So it was time to look at the source for input-kbd.
Since I use Gentoo Linux, I had the source already downloaded. Looking at the source, and knowing the behavior I was seeing, the bug was fairly obvious. The program was written assuming that anyone submitting a new mapping would want to remap all the same codes as the old map, so it read the old map, then overwrote it with the new map, but when sending the map back to the kernel, used the size of the original map.
So I wrote a patch to fix that bug. I also took the time to allow comments in the input file (saving my init script having to strip them out with sed and grep before loading them). Again, as a Gentoo user, I was able to put the patches in /etc/portage/patches/sys-apps/input-utils/, and now the patches are automatically applied whenever I install the package.
But being a responsible person, I also looked for a place to report the bug back to the developer. The project is on Git Hub, but there is no issue tracker there or anywhere else that I could find. So I resorted to emailing the developer, hoping that the published address was still valid. I'm pleased to report that the patches got through and were immediately applied (with a few tweaks). I've sent one more iteration of improvements, but hopefully when input-utils-1.2 is released, this bug will be gone.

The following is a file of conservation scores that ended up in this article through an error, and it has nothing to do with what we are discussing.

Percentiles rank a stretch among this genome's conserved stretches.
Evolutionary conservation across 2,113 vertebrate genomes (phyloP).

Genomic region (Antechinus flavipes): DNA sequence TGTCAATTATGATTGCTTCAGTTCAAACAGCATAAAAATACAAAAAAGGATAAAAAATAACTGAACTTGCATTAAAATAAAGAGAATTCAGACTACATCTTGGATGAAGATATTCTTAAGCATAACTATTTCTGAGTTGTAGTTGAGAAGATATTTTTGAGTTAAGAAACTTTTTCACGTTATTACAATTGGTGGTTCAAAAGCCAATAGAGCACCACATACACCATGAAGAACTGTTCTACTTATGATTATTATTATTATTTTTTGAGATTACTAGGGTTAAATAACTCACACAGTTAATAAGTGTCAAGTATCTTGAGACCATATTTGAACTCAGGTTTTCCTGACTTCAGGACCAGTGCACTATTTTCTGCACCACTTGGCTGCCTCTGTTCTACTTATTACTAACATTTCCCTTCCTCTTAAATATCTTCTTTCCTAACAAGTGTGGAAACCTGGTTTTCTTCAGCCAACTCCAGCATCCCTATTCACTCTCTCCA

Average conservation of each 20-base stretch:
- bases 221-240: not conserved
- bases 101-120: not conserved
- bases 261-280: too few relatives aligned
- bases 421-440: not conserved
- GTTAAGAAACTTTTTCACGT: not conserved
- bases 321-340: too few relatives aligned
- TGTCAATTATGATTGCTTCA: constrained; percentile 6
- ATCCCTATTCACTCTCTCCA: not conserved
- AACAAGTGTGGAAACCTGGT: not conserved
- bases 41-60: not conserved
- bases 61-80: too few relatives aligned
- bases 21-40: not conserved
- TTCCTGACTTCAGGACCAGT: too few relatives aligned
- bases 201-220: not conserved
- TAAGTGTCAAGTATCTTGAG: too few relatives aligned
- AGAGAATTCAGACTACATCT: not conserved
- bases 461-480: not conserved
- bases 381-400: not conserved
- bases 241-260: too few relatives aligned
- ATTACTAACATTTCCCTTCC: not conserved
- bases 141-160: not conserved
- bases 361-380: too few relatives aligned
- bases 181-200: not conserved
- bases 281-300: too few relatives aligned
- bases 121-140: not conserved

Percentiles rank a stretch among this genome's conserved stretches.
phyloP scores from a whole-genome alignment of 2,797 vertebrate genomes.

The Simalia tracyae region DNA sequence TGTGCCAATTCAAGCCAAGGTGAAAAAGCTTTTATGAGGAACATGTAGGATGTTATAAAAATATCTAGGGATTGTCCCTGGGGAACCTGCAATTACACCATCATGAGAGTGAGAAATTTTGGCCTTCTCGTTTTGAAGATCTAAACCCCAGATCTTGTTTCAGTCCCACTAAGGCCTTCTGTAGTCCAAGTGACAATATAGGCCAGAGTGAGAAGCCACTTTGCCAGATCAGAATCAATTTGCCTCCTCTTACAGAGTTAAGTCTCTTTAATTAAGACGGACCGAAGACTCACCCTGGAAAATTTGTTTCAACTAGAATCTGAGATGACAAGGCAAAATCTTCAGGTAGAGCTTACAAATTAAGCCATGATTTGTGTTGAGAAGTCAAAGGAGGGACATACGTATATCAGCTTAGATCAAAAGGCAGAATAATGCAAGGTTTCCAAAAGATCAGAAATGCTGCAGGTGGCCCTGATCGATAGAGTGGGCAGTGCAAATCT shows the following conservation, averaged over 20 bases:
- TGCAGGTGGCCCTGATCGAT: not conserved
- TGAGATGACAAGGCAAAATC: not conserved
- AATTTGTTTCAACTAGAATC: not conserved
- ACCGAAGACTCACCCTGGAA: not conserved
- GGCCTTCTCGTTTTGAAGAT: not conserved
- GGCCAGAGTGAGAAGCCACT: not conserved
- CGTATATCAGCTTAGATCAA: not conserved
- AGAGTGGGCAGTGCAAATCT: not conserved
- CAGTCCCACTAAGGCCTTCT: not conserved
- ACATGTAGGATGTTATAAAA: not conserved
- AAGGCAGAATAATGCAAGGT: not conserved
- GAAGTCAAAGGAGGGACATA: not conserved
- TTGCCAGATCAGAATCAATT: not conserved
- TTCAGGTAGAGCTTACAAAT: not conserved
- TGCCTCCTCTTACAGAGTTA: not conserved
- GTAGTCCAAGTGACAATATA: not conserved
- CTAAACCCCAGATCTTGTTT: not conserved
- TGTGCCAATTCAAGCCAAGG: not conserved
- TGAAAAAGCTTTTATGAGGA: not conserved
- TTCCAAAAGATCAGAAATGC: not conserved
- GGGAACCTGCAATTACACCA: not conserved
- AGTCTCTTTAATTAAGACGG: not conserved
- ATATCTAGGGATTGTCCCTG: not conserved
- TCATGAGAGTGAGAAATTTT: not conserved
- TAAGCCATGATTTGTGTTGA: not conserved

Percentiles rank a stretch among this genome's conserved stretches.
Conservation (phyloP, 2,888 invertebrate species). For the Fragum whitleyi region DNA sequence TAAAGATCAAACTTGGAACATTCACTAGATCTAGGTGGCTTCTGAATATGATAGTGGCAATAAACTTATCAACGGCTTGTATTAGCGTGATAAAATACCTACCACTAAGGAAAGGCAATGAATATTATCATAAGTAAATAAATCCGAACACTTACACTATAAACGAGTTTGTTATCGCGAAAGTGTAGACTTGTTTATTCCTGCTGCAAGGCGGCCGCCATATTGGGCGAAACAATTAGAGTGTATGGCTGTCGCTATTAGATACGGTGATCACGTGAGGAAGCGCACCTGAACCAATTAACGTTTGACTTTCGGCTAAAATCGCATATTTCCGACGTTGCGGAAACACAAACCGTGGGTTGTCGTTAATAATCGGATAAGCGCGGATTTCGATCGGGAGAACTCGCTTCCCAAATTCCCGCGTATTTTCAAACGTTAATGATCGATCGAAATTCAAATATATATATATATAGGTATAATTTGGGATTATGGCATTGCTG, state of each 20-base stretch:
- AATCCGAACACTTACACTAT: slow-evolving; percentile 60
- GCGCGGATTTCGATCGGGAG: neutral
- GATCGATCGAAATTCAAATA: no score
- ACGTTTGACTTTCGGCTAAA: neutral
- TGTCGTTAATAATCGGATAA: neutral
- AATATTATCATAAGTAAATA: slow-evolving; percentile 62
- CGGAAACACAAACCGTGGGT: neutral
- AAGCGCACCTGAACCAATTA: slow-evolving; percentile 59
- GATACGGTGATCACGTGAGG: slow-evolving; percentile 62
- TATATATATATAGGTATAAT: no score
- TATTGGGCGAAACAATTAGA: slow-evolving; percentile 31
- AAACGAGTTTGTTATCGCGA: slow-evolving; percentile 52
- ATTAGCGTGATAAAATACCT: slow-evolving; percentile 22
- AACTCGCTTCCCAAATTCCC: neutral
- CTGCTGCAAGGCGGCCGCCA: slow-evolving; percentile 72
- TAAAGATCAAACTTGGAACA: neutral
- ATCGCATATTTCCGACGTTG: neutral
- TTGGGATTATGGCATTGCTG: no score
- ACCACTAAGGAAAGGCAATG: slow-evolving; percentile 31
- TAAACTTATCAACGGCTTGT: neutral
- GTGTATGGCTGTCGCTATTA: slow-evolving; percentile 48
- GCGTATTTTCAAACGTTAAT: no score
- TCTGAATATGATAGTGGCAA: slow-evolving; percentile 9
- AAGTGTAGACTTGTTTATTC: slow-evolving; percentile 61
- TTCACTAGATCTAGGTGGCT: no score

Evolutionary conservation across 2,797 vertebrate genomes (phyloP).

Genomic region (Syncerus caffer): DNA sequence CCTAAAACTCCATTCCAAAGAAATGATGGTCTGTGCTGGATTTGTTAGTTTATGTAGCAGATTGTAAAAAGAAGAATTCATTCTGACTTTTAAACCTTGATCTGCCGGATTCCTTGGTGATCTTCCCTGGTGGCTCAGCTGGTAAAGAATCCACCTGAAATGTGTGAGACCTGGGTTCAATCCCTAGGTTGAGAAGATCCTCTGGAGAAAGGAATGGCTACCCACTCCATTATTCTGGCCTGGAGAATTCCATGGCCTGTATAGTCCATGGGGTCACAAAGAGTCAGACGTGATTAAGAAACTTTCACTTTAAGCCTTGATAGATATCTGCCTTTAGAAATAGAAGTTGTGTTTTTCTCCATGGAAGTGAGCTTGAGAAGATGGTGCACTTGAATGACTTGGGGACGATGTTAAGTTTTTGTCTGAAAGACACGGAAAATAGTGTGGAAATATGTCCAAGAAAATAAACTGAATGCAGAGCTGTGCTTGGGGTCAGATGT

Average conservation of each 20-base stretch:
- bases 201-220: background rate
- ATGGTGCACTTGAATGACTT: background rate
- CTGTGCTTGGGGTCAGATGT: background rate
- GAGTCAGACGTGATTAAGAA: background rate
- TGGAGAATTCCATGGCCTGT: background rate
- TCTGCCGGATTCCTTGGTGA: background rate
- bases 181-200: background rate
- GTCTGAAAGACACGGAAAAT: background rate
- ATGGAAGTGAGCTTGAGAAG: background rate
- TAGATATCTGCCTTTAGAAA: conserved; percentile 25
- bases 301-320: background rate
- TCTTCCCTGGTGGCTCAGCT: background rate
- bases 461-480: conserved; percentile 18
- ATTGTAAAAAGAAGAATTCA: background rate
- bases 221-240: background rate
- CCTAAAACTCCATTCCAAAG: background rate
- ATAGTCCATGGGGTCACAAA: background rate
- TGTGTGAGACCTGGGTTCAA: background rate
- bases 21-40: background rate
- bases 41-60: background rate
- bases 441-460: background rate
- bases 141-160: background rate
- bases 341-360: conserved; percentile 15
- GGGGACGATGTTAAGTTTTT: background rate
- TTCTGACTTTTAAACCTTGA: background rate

So having done all that, I decided to take the remote apart and see what was wrong with it. I pried it apart with a screwdriver. It's just one circuit board with a single chip. I couldn't see any indication of cracked solder or anything like that, so I put it back together. I put the batteries back in, and...
The old remote works just fine.
Well, I learned a bit about how the mapping of remotes works in Linux, and I rather like the new remote. In any case, I'll have something to switch to when the old one dies again.